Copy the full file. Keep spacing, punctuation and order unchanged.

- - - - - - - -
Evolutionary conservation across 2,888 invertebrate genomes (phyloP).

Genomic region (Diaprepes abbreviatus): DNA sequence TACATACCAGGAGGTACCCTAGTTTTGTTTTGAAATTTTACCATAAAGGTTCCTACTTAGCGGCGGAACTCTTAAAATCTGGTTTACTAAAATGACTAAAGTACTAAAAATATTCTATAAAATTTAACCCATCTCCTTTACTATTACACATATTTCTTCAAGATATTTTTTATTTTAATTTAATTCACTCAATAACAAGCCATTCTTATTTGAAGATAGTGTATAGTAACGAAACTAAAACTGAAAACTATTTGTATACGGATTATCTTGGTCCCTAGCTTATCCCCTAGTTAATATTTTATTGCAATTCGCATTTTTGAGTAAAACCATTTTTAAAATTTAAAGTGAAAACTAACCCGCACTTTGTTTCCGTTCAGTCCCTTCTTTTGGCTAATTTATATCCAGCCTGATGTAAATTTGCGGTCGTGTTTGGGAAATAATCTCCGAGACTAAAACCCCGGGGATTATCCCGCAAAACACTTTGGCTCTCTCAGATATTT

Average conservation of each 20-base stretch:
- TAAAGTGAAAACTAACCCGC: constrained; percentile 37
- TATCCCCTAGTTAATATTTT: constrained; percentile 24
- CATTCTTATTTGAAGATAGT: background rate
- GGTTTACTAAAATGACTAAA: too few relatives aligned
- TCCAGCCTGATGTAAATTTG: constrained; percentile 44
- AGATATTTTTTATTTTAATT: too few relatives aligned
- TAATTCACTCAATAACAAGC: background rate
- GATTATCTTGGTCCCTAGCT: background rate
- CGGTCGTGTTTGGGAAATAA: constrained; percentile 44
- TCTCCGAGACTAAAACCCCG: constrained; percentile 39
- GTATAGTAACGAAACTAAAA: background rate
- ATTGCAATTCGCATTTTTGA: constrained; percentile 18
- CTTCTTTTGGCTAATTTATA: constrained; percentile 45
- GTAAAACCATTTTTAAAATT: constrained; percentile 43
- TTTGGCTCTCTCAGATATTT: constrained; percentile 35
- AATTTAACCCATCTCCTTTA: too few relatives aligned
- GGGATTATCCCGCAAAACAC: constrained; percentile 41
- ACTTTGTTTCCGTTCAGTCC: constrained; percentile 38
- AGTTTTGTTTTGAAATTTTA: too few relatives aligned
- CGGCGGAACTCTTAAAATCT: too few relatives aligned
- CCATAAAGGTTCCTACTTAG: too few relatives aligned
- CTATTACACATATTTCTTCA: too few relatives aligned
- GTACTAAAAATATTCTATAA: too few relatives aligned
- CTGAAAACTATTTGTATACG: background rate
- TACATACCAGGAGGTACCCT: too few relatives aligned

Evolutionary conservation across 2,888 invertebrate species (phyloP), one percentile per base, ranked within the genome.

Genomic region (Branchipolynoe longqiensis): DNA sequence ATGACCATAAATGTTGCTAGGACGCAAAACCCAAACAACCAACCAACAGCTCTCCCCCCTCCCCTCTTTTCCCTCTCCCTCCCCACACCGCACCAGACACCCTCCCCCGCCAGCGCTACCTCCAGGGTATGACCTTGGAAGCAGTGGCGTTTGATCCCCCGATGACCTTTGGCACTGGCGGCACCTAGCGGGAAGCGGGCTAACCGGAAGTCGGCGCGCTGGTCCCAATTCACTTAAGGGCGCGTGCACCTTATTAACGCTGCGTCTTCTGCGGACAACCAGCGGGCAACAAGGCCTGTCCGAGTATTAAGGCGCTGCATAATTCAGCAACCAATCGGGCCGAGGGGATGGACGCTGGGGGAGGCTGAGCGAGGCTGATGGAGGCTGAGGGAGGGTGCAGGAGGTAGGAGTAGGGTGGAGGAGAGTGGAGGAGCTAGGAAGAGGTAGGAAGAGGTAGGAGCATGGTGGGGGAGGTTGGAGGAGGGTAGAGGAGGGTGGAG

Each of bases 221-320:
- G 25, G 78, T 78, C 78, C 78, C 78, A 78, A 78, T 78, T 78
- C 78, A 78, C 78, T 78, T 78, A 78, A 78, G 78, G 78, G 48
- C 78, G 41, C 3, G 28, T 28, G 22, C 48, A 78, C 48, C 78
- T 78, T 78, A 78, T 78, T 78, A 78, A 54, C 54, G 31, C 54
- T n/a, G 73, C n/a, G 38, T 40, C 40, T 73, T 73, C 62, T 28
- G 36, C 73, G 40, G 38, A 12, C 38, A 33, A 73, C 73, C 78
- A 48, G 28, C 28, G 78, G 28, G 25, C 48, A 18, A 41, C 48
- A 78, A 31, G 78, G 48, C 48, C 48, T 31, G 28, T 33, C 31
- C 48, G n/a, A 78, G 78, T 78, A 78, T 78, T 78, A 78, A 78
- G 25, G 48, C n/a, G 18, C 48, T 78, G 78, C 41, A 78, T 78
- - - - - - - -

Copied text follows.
Evolutionary conservation across 2,888 invertebrate genomes (phyloP).

Genomic region (Diaprepes abbreviatus): DNA sequence TACATACCAGGAGGTACCCTAGTTTTGTTTTGAAATTTTACCATAAAGGTTCCTACTTAGCGGCGGAACTCTTAAAATCTGGTTTACTAAAATGACTAAAGTACTAAAAATATTCTATAAAATTTAACCCATCTCCTTTACTATTACACATATTTCTTCAAGATATTTTTTATTTTAATTTAATTCACTCAATAACAAGCCATTCTTATTTGAAGATAGTGTATAGTAACGAAACTAAAACTGAAAACTATTTGTATACGGATTATCTTGGTCCCTAGCTTATCCCCTAGTTAATATTTTATTGCAATTCGCATTTTTGAGTAAAACCATTTTTAAAATTTAAAGTGAAAACTAACCCGCACTTTGTTTCCGTTCAGTCCCTTCTTTTGGCTAATTTATATCCAGCCTGATGTAAATTTGCGGTCGTGTTTGGGAAATAATCTCCGAGACTAAAACCCCGGGGATTATCCCGCAAAACACTTTGGCTCTCTCAGATATTT

Average conservation of each 20-base stretch:
- TAAAGTGAAAACTAACCCGC: constrained; percentile 37
- TATCCCCTAGTTAATATTTT: constrained; percentile 24
- CATTCTTATTTGAAGATAGT: background rate
- GGTTTACTAAAATGACTAAA: too few relatives aligned
- TCCAGCCTGATGTAAATTTG: constrained; percentile 44
- AGATATTTTTTATTTTAATT: too few relatives aligned
- TAATTCACTCAATAACAAGC: background rate
- GATTATCTTGGTCCCTAGCT: background rate
- CGGTCGTGTTTGGGAAATAA: constrained; percentile 44
- TCTCCGAGACTAAAACCCCG: constrained; percentile 39
- GTATAGTAACGAAACTAAAA: background rate
- ATTGCAATTCGCATTTTTGA: constrained; percentile 18
- CTTCTTTTGGCTAATTTATA: constrained; percentile 45
- GTAAAACCATTTTTAAAATT: constrained; percentile 43
- TTTGGCTCTCTCAGATATTT: constrained; percentile 35
- AATTTAACCCATCTCCTTTA: too few relatives aligned
- GGGATTATCCCGCAAAACAC: constrained; percentile 41
- ACTTTGTTTCCGTTCAGTCC: constrained; percentile 38
- AGTTTTGTTTTGAAATTTTA: too few relatives aligned
- CGGCGGAACTCTTAAAATCT: too few relatives aligned
- CCATAAAGGTTCCTACTTAG: too few relatives aligned
- CTATTACACATATTTCTTCA: too few relatives aligned
- GTACTAAAAATATTCTATAA: too few relatives aligned
- CTGAAAACTATTTGTATACG: background rate
- TACATACCAGGAGGTACCCT: too few relatives aligned

Evolutionary conservation across 2,888 invertebrate species (phyloP), one percentile per base, ranked within the genome.

Genomic region (Branchipolynoe longqiensis): DNA sequence ATGACCATAAATGTTGCTAGGACGCAAAACCCAAACAACCAACCAACAGCTCTCCCCCCTCCCCTCTTTTCCCTCTCCCTCCCCACACCGCACCAGACACCCTCCCCCGCCAGCGCTACCTCCAGGGTATGACCTTGGAAGCAGTGGCGTTTGATCCCCCGATGACCTTTGGCACTGGCGGCACCTAGCGGGAAGCGGGCTAACCGGAAGTCGGCGCGCTGGTCCCAATTCACTTAAGGGCGCGTGCACCTTATTAACGCTGCGTCTTCTGCGGACAACCAGCGGGCAACAAGGCCTGTCCGAGTATTAAGGCGCTGCATAATTCAGCAACCAATCGGGCCGAGGGGATGGACGCTGGGGGAGGCTGAGCGAGGCTGATGGAGGCTGAGGGAGGGTGCAGGAGGTAGGAGTAGGGTGGAGGAGAGTGGAGGAGCTAGGAAGAGGTAGGAAGAGGTAGGAGCATGGTGGGGGAGGTTGGAGGAGGGTAGAGGAGGGTGGAG

Each of bases 221-320:
- G 25, G 78, T 78, C 78, C 78, C 78, A 78, A 78, T 78, T 78
- C 78, A 78, C 78, T 78, T 78, A 78, A 78, G 78, G 78, G 48
- C 78, G 41, C 3, G 28, T 28, G 22, C 48, A 78, C 48, C 78
- T 78, T 78, A 78, T 78, T 78, A 78, A 54, C 54, G 31, C 54
- T n/a, G 73, C n/a, G 38, T 40, C 40, T 73, T 73, C 62, T 28
- G 36, C 73, G 40, G 38, A 12, C 38, A 33, A 73, C 73, C 78
- A 48, G 28, C 28, G 78, G 28, G 25, C 48, A 18, A 41, C 48
- A 78, A 31, G 78, G 48, C 48, C 48, T 31, G 28, T 33, C 31
- C 48, G n/a, A 78, G 78, T 78, A 78, T 78, T 78, A 78, A 78
- G 25, G 48, C n/a, G 18, C 48, T 78, G 78, C 41, A 78, T 78